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When done well, journalism is an intellectual pursuit. In fact, all journalists today who have intellectual pretensions owe something to I.F. Stone. As a new anthology that includes 65 of his essays will show, Stone used allusions to Socrates, Martin Luther, and other decidedly unfashionable historical figures while writing the contemporary journalism of expos�. Born in 1907, I.F. Stone is nearly forgotten today. His expos�s became part of the national consciousness in the 1950s, when he started a newsletter that allowed him to report and comment, from outside the traditional newsroom, about government and politics, war and peace. Stone had no reason to believe that his four-page Washington, D.C., newsletter, I.F. Stone’s Weekly, would succeed financially or in any other way. Yet Stone kept the newsletter afloat from 1953 until 1971, achieved fame through it, and is remembered today as an iconoclastic muckraker. Stone’s critics tended to smear him as an unpatriotic rabble-rouser, but Stone didn’t fall into any traditional definition of “liberal,” and he certainly wasn’t a “conservative.” The anthology, The Best of I.F. Stone, is edited by Karl Weber for PublicAffairs. The editor-in-chief of PublicAffairs, Peter Osnos, learned from Stone as an intern on the newsletter. Osnos later went on to work at The Washington Post. He shares his recollections in the anthology’s opening. The anthology allows Stone to speak for himself. But there is also a second new book, a biography by Myra MacPherson, which provides useful interpretation of Stone’s words and deeds. As MacPherson notes, Stone admonished his fellow muckrakers, “If you want to know about governments, all you have to know is two words, �governments lie.’ ” Exposing official lies was Stone’s greatest legacy, but there was an important flip side to his skepticism. Stone, writes MacPherson, “ never stopped praising the American freedoms that allowed him to speak and to think as he did. That is why he fought so hard against those who were bent on tarnishing them.” Those flip sides of Stone only hint at his many dimensions. All Governments Lie! The Life and Times of Rebel Journalist I.F. Stone (Scribner), which took MacPherson more than a decade to complete, is worth the wait. The personal side of Stone wasn’t always as admirable as the professional side. He sometimes treated his loving wife condescendingly, paid little attention to his children, and exhibited impatience with interns. Still, the reasons to admire the private Stone far outnumber the reasons to dislike him. Lots of biographers, myself included, find that the more they come to know their subjects, the less they can muster admiration. Not MacPherson, a longtime newspaper, magazine, and book journalist: “Today, Izzy’s remarkable immediacy leaps off the pages. Not only is he a sheer joy to read, his views take on vital importance, sounding as if he had written them this morning.” MacPherson’s book works for two reasons: the breadth and depth of her research about Stone, and its unusual hybrid nature. It is a biography, sure, meant both as a fact-based examination of his life and as a document to defend Stone from, she says, “posthumous lies perpetuated by today’s right-wing media.” But it is a biography with an unusually rich context. MacPherson also weaves in a historical treatise on the press as well as Stone’s perspective on 20th-century America. Stone got his start as a teenage newspaper journalist in Philadelphia and New York City in the 1920s. From the start, he had no problem being considered a troublemaking outcast. It certainly brought him powerful enemies. Stone’s FBI file is thick, in part because he never stopped opening the curtain on J. Edgar Hoover’s secretive abuse of power. Stone called Hoover a “glorified Dick Tracy” and a “sacred cow” within government. The charges were true, but other journalists never dared to publish them while Hoover lived. Stone’s gutsy, relentless reporting played a role in ending Sen. Joseph McCarthy’s reign of anti-Communist terror, and information he uncovered about President Richard Nixon’s paranoid tendencies helped observers grasp that Nixon was making crucial decisions based on something other than logic. Stone influenced today’s investigative reporting by never kowtowing to those in government and by his close reading of documents previously thought boring or otherwise untouchable. The skepticism about government that emerged during the Vietnam War, partly due to Stone’s muckraking, led to his enshrinement as a journalistic icon. His war reporting received so much attention that the newsletter made money for a change. The charm of MacPherson’s book comes from passages like this about Stone and his newsletter during that era: “A toiler outside the system, Stone was never one to take a vow of poverty and reveled in buying his wife a mink coat, joking that he had become a war profiteer. His irredeemable optimism made it all sound simple, but he worked long and furiously, relying on his own digging, so that by the time he approached an official he was ready to confront him with facts.”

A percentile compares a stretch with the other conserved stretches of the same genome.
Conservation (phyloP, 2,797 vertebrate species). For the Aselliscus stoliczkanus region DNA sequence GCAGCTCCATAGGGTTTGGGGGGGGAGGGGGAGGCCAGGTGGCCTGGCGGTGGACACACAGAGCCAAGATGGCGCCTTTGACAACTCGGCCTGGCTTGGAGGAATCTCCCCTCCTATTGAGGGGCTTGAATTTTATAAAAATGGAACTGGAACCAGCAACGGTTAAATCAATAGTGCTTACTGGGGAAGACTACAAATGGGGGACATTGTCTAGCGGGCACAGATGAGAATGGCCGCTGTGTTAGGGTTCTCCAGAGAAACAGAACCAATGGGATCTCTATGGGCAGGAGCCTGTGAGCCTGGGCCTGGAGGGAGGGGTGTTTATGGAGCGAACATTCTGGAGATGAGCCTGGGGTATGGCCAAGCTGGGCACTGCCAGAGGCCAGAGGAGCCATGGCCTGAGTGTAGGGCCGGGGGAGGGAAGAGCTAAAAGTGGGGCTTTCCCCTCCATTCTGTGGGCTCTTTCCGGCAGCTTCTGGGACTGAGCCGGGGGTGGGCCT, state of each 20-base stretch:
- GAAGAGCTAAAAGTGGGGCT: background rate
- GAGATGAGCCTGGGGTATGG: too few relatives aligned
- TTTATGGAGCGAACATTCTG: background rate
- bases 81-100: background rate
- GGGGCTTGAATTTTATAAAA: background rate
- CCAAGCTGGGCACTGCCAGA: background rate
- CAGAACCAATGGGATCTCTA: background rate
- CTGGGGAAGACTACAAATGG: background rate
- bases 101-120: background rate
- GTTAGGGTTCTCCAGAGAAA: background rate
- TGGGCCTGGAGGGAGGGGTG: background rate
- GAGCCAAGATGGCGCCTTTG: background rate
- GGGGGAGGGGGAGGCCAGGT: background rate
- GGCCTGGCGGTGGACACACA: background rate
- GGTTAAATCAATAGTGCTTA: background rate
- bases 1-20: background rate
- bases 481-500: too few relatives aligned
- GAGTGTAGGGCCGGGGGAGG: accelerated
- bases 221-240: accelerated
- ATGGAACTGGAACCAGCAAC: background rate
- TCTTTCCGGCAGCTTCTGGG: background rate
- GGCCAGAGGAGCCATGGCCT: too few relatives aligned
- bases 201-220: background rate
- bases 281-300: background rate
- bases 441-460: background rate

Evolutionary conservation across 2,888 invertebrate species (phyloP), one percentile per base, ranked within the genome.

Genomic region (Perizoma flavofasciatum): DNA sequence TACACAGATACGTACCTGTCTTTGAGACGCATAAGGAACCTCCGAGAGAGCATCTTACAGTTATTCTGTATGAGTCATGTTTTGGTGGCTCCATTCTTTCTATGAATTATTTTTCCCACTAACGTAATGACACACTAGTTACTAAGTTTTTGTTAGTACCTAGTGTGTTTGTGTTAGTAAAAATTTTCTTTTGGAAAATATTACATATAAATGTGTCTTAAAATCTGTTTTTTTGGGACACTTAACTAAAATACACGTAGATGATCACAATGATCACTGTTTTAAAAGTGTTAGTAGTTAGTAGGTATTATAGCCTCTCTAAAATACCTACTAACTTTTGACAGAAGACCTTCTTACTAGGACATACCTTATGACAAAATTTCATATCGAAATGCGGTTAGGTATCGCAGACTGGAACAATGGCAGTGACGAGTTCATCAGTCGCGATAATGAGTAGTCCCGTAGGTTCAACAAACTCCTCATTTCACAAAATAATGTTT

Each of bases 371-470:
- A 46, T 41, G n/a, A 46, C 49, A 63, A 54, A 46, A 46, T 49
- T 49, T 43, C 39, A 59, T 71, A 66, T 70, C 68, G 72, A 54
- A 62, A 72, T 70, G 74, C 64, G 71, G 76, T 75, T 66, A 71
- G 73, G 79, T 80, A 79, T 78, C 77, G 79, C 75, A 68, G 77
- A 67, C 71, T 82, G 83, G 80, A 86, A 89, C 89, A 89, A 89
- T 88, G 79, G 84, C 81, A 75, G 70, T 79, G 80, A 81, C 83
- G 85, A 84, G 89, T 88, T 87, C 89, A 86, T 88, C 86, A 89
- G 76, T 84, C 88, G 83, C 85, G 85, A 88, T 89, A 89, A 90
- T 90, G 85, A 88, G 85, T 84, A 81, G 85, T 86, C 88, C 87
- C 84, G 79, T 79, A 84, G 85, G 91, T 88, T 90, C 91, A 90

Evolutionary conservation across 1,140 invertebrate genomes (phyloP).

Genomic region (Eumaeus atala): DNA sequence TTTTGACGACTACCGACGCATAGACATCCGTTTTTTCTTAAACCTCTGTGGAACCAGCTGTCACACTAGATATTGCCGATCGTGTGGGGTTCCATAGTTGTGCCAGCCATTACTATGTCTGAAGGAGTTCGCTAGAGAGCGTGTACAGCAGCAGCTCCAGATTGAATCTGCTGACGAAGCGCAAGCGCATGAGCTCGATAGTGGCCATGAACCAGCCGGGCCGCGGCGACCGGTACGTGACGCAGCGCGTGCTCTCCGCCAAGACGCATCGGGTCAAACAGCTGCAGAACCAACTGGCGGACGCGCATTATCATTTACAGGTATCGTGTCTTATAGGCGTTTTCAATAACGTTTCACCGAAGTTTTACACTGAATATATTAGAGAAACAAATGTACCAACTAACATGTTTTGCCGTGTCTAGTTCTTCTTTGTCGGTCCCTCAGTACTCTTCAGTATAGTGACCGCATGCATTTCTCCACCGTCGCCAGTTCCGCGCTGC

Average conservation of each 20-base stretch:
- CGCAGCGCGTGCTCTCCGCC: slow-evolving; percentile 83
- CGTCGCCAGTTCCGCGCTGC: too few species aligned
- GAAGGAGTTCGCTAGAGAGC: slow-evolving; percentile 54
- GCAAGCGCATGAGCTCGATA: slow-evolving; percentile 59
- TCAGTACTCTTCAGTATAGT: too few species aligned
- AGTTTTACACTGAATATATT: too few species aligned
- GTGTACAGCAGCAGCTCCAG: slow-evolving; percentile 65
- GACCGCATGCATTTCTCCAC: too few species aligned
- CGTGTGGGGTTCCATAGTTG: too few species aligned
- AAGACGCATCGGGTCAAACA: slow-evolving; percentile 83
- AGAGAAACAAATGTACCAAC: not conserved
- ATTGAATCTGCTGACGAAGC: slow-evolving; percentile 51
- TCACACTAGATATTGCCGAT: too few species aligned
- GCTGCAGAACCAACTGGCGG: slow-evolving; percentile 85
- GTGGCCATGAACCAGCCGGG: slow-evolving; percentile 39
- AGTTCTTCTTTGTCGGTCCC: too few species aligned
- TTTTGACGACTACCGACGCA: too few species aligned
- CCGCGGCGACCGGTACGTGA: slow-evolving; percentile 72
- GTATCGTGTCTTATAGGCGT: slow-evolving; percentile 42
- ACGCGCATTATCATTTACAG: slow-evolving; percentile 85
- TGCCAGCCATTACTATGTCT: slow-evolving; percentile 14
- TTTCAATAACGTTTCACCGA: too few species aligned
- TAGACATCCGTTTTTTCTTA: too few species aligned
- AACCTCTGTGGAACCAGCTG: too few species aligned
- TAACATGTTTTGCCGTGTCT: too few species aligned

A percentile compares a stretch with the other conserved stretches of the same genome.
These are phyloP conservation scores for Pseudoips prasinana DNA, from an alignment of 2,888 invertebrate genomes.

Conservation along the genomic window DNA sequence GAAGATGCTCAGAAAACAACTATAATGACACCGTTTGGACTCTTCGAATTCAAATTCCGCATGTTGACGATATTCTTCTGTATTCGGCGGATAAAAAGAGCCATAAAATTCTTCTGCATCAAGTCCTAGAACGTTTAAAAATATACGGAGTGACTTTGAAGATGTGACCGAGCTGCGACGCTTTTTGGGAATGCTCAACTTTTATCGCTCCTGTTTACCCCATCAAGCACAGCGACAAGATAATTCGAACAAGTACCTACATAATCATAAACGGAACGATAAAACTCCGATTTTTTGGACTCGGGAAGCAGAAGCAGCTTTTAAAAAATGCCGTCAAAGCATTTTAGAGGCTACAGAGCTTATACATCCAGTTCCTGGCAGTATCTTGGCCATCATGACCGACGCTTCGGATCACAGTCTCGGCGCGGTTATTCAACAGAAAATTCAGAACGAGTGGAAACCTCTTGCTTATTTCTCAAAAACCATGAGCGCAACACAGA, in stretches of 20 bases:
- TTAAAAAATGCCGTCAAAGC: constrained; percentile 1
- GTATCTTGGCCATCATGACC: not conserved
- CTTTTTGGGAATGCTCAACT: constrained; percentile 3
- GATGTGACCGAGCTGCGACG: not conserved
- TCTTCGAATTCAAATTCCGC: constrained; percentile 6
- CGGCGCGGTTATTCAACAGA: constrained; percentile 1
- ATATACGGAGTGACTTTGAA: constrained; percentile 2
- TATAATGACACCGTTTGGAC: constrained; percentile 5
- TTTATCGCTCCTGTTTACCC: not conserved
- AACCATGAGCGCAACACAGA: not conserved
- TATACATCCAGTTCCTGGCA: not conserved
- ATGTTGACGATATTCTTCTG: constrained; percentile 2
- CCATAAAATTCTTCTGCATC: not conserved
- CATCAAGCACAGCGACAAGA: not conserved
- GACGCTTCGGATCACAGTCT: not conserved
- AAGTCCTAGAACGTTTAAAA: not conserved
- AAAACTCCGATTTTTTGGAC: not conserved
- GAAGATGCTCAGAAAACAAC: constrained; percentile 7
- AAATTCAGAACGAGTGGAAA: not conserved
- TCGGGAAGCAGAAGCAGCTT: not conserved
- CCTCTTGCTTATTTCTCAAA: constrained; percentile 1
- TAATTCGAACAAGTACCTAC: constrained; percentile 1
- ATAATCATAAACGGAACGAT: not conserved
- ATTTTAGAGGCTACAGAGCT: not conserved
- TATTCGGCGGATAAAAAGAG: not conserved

Steve Weinberg is a freelance investigative journalist in Columbia, Mo. He is old enough to have read Stone’s newsletter during its final years of publication.

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